The New Palgrave Dictionary of Economics

2018 Edition
| Editors: Macmillan Publishers Ltd

Christian Socialism

  • E. Cannan
Reference work entry


Christian Socialism is a name which properly belongs to the propagation of cooperative production or working men’s associations by F.D. Maurice and his disciples in the years 1849 to 1853. Its origin is to be found in a letter from J.M. Ludlow to Maurice (March 1848) saying that the socialism of Paris workmen was a real power which would shake Christianity if it were not Christianized. After the publication of Henry Mayhew’s letters on the London poor in the Morning Chronicle, in 1849, Maurice and his followers at Lincoln’s Inn, who had already been trying to persuade the Chartists, in Politics for the People (6 May to 29 July 1848), and in discussions at the Cranbourne Tavern, that moral and sanitary reform were of much more importance than extension of the suffrage, turned their attention to economic questions. They were led to deny any beneficence to the operation of self-interest. ‘Free competition’, said Ludlow, ‘mars every-where, instead of making, the wisest distribution of labour’ (Christian Socialism, p. 35). ‘We have protested’, Maurice wrote to Dr Jelf, 12 November 1851, ‘against the spirit of competition and rivalry precisely because we believe it is leading to anarchy, and must destroy at last the property of the rich as well as the existence of the poor’ (Life, ch. ii, p. 83). As a remedy they proposed ‘Christian socialism’, or friendly association for productive purposes. They sometimes went so far as to imagine a state of things in which all producers might ‘combine regularly into one body which should, after mutual explanations and by mutual concert, fix the terms upon which each member should dispose of his wares to the others’ (Ludlow, Christian Socialism, p. 35); but they suggested no principle of distribution on which this agreement should be based. They founded an association of tailors (February 1850) of which Walter Cooper, formerly a Chartist, was manager, and organized a society for promoting working men’s associations under a council of promoters among whom were Maurice, Charles Kingsley, T. Hughes, E.V. Neale, and F.J. Furnivall. Alton Locke, which represents the ethical side of the Christian Socialist doctrine, was published early in 1850, and was followed by Tracts on Christian Socialism, Tracts by Christian Socialists, and the Christian Socialist, a weekly penny paper which lasted from 20 November 1850 to the end of 1851. Its place was then taken by the Journal of Association, which endured till 28 June 1852. The evidence of the ‘Promoters’ before Slaney’s Committee of the House of Commons on ‘Investments for the savings of the middle and working classes’ in 1850, aided in bringing about the legislation of cooperative societies by the ‘Industrial and Provident Partnerships Act’ of 1852. After the passing of that Act the society for promoting associations was remodelled and the term ‘Christian Socialism’, as employed in this connection, was abandoned. It was offensive alike to theologians, economists, and socialists. The hostility displayed towards the Christian Socialists in many quarters was more due to the name they assumed, and to the vehemence with which Kingsley denounced competition, than to dislike of their Associations, though these were doubtless looked on with some suspicion as copies from French models.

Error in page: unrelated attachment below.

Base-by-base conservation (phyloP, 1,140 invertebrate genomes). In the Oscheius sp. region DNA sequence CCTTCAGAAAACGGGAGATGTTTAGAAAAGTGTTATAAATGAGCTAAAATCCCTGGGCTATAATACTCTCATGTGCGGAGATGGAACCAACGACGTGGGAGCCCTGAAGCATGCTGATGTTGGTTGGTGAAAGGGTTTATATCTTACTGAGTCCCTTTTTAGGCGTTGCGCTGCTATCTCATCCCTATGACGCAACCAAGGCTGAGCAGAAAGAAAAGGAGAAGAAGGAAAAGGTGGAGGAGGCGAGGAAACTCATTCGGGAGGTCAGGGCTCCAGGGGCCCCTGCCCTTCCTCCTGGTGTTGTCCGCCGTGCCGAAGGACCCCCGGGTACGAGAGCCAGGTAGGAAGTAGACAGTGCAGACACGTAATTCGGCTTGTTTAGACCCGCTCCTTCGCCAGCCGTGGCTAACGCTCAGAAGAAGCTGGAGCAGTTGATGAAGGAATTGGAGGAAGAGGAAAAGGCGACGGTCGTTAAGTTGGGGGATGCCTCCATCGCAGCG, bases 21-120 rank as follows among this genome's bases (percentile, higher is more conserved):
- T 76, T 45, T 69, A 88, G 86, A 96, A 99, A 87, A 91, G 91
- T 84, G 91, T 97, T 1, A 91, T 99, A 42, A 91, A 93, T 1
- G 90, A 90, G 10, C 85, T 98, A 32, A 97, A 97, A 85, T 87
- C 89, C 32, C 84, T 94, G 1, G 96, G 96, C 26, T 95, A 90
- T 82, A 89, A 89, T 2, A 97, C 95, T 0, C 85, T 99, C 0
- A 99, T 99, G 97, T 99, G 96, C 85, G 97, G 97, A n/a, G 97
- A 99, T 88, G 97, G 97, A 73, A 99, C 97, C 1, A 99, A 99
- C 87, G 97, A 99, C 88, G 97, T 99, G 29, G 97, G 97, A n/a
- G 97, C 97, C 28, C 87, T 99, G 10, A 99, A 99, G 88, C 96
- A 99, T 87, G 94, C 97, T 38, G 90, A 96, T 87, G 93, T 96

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  1. Brentano, L. 1883. Die christlichsoziale Bewegung in England, 2nd edn. Leipzig, 1883.Google Scholar
  2. Hughes, T. 1884. Prefatory Memoir in the Eversley edn of Alton Locke, 2 vols. London: John Murray, 1881.Google Scholar
  3. Ludlow, J.M. 1851. Christian socialism and its opponents. London.Google Scholar
  4. Maurice, F. 1884. Life of Frederick Denison Maurice, chiefly told in his own letters. London.Google Scholar

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© Macmillan Publishers Ltd. 2018

Authors and Affiliations

  • E. Cannan
    • 1
  1. 1.